In the end, there are some recommendations from experienced mixing audio services engineers. The rules aren’t strict but if you use them, it will be a good scene starter in your development as an engineer. The only rule is keep experimenting!
– During recording and then mixing and mastering hip hop it’s more preferable to reduce dynamics stepwise, gradually at each stage than use excessive compression applied at once.
– It’s very important to choose a device for an exact task. For this reason, another device isn’t a whim but necessity for productive work of a mixing services studio.
– Start with moderate compression (ratio 2:1–5:1; medium attack and release time). Achieve about 5 dB of gain reduction – now you can play with attack and release settings while watching the sound character changing. This practice is extremely helpful for a would-be audioengineer.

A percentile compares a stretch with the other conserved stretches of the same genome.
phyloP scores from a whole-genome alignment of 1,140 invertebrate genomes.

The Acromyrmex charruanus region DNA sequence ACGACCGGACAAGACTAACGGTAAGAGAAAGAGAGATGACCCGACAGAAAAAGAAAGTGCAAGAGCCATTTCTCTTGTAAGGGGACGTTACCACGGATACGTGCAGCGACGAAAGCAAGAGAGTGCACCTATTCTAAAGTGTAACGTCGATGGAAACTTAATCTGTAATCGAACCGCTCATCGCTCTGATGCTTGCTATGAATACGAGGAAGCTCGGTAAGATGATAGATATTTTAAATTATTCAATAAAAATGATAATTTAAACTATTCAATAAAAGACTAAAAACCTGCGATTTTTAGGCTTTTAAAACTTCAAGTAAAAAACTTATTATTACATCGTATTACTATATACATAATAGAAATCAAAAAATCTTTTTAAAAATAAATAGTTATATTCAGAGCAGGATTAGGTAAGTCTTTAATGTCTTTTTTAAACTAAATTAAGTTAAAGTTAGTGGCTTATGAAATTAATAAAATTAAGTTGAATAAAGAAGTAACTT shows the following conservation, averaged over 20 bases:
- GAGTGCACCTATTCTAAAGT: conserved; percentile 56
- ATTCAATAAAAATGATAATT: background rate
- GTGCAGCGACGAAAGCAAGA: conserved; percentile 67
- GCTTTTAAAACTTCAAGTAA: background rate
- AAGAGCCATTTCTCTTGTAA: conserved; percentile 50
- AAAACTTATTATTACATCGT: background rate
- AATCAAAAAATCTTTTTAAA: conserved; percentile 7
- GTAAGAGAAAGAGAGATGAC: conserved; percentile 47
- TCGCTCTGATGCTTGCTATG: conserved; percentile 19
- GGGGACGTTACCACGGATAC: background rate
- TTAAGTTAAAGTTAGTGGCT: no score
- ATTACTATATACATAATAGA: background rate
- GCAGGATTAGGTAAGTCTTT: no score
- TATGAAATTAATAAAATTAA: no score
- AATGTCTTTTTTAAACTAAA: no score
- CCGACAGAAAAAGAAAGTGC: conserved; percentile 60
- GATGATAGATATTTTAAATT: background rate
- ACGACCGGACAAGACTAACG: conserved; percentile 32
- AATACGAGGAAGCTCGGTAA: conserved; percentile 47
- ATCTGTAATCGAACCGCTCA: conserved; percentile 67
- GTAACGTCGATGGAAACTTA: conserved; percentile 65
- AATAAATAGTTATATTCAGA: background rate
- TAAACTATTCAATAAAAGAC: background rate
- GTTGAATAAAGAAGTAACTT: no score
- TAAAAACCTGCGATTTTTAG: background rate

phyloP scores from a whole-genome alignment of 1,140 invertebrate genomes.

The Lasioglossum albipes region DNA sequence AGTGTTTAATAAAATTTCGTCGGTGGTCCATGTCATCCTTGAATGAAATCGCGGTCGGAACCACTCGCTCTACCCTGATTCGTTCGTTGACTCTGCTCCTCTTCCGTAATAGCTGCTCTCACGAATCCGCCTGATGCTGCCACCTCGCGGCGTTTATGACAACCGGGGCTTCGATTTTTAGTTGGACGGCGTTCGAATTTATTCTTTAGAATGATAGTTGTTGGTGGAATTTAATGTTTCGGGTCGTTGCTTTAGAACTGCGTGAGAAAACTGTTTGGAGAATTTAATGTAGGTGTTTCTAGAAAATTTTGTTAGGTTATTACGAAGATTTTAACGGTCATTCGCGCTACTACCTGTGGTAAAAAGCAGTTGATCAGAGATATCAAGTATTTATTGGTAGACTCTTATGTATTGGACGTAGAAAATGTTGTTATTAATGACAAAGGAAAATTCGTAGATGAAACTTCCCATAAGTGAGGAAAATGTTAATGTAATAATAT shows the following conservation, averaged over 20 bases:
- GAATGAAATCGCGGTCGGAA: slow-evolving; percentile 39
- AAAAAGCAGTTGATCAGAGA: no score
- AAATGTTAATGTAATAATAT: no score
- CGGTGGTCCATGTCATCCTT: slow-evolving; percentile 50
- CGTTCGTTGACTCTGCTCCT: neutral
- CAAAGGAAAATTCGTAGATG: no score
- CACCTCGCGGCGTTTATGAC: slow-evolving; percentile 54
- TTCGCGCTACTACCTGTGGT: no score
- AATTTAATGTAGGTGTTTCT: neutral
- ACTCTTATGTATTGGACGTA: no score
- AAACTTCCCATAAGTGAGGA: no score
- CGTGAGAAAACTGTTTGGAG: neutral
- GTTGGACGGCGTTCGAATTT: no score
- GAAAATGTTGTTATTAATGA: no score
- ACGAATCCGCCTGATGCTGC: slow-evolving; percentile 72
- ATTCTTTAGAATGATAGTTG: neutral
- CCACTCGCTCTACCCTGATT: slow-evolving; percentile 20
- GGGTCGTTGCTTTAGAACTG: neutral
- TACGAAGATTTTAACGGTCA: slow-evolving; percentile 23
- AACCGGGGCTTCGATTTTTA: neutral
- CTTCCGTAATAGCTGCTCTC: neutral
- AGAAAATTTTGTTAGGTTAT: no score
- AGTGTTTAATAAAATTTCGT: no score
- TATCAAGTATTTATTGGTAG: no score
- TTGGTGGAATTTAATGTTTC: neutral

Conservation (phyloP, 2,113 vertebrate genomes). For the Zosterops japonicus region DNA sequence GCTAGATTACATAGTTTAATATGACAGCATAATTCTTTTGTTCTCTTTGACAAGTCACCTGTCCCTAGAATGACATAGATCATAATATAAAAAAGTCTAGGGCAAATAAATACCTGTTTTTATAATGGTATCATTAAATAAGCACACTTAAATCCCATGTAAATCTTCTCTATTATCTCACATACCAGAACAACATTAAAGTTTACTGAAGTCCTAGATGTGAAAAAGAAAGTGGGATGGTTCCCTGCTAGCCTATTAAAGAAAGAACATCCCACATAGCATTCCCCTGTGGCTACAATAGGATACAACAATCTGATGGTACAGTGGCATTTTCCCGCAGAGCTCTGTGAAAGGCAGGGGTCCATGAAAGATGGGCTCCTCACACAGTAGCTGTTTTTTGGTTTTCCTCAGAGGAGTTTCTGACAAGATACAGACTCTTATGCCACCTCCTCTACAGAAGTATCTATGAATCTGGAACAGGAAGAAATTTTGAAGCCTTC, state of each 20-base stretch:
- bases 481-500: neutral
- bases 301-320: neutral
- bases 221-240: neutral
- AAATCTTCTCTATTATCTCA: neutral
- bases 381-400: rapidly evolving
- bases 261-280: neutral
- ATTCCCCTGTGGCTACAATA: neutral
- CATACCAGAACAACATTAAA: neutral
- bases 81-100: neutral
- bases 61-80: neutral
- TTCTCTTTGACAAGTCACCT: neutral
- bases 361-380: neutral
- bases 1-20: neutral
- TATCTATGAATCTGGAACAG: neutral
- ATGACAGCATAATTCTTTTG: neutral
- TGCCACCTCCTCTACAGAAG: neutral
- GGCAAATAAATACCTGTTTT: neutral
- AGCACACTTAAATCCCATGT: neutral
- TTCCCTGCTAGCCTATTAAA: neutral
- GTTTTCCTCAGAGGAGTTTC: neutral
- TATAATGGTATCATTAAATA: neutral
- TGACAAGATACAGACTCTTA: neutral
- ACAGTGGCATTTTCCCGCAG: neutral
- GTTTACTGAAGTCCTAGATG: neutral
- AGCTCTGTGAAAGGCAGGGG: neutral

– Try dramatic compression on drums and an electric guitar. Some aggressive flattening often happens to literally liven up dull sounding of a raw record!
– To add larger adhesion, compression of the whole track is practically always used during music mixing with compression. However, splashes of bass and low end elements of some instruments cause “pumping effect”. There is a multiband compressor to help engineers to avoid it. This compressor allows them to pick settings particularly for every frequency range.
– Crank up the ratio is a trick of which a lot of engineers are fond, use it and achieve 6–10 dB of gain reduction. Now the manipulations with attack and release time can be heard far better, and they let engineers select their exact values.
– And the key point! Your hearing is a chief referee! If a professional engineer has put the cap on rules, but you like the sounding of the song, it means he has done everything correctly.